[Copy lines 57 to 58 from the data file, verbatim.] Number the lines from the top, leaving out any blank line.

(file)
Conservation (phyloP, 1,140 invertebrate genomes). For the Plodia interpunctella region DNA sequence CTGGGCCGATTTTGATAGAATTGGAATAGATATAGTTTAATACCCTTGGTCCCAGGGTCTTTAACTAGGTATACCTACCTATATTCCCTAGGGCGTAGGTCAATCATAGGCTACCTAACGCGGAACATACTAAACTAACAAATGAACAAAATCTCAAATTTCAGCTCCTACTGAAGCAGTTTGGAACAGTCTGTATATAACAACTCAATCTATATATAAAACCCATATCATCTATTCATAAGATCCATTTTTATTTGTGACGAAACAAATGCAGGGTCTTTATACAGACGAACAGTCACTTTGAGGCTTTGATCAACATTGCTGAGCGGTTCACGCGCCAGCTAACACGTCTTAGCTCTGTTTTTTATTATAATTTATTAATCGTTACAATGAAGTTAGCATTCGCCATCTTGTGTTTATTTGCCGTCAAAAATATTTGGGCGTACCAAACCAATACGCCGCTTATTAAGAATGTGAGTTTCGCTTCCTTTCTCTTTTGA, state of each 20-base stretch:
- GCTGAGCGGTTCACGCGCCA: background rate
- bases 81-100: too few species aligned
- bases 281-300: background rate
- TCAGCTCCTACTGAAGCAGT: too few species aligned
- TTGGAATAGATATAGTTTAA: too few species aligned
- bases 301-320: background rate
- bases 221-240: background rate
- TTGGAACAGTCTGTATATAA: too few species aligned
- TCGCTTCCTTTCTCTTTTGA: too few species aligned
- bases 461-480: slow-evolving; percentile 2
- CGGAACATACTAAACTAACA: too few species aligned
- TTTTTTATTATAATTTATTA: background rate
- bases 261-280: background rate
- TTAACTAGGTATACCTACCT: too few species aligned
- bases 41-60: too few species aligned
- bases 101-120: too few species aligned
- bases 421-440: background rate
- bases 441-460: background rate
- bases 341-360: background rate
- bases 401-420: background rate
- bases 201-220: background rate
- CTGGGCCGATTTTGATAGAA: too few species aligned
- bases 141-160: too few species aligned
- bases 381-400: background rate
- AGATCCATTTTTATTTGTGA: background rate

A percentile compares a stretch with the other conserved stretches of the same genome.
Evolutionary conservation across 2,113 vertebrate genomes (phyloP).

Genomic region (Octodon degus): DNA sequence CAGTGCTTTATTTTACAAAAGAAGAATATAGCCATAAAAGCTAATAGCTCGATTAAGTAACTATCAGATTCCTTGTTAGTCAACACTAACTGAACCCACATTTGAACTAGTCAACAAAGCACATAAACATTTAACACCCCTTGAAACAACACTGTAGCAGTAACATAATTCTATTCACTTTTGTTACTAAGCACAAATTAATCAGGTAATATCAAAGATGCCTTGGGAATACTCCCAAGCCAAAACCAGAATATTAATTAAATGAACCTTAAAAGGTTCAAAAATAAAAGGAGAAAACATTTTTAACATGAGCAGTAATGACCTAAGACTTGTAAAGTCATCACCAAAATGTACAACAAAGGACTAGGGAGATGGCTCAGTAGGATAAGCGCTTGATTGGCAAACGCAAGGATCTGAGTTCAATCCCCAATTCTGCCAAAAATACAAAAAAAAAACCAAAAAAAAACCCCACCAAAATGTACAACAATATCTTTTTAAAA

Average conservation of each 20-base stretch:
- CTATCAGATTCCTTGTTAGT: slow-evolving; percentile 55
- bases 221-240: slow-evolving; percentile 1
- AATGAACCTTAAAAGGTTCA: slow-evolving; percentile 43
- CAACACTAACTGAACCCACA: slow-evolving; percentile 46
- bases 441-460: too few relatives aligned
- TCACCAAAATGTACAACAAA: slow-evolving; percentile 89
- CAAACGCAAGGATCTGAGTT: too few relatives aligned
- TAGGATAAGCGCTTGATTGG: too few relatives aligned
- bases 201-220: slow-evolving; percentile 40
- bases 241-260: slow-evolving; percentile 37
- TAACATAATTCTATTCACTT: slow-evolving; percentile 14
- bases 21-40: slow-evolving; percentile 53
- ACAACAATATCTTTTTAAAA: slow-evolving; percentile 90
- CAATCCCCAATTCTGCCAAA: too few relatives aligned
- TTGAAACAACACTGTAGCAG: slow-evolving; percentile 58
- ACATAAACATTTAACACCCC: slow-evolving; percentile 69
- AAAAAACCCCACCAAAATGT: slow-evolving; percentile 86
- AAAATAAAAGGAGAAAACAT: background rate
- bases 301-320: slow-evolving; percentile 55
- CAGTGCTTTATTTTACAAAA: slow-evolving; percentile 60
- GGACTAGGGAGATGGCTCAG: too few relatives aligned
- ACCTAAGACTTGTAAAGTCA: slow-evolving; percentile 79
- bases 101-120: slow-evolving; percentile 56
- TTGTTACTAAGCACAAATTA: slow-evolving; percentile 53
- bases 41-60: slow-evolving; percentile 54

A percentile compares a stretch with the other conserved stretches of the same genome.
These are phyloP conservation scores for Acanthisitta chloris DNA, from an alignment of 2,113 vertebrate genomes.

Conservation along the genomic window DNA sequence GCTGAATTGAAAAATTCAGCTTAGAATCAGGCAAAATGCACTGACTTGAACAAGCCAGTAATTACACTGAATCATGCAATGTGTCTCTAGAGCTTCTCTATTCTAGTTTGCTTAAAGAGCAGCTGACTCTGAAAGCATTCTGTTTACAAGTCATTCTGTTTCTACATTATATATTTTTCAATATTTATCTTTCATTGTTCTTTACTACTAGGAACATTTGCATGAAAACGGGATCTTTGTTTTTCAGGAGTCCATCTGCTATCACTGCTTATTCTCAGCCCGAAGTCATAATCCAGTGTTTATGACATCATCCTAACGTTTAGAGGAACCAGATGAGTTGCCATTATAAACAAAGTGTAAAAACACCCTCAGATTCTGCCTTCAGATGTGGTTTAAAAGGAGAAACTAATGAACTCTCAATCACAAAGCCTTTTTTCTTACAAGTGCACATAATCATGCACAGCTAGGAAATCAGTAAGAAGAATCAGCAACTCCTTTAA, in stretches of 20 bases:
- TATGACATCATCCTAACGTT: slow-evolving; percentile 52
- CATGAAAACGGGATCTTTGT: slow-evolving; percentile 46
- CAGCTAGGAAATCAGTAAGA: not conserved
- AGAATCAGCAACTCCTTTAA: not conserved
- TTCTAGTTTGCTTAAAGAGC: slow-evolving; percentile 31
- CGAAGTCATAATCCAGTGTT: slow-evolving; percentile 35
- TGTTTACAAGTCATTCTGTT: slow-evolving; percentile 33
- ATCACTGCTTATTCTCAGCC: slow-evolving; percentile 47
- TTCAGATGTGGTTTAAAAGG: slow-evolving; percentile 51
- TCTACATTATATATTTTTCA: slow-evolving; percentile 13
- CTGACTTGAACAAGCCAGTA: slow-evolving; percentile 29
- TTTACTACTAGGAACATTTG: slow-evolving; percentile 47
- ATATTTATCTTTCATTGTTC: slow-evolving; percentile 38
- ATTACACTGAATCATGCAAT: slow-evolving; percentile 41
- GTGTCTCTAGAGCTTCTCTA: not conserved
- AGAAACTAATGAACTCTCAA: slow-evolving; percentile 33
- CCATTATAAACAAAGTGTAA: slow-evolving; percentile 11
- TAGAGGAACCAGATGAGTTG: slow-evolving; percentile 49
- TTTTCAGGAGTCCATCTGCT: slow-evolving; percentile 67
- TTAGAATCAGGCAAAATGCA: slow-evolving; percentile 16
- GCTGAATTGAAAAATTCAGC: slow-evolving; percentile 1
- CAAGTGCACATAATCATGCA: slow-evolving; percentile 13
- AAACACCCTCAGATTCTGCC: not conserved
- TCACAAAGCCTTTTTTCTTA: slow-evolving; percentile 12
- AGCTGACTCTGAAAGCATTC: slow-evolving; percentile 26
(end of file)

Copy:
These are phyloP conservation scores for Acanthisitta chloris DNA, from an alignment of 2,113 vertebrate genomes.

Conservation along the genomic window DNA sequence GCTGAATTGAAAAATTCAGCTTAGAATCAGGCAAAATGCACTGACTTGAACAAGCCAGTAATTACACTGAATCATGCAATGTGTCTCTAGAGCTTCTCTATTCTAGTTTGCTTAAAGAGCAGCTGACTCTGAAAGCATTCTGTTTACAAGTCATTCTGTTTCTACATTATATATTTTTCAATATTTATCTTTCATTGTTCTTTACTACTAGGAACATTTGCATGAAAACGGGATCTTTGTTTTTCAGGAGTCCATCTGCTATCACTGCTTATTCTCAGCCCGAAGTCATAATCCAGTGTTTATGACATCATCCTAACGTTTAGAGGAACCAGATGAGTTGCCATTATAAACAAAGTGTAAAAACACCCTCAGATTCTGCCTTCAGATGTGGTTTAAAAGGAGAAACTAATGAACTCTCAATCACAAAGCCTTTTTTCTTACAAGTGCACATAATCATGCACAGCTAGGAAATCAGTAAGAAGAATCAGCAACTCCTTTAA, in stretches of 20 bases: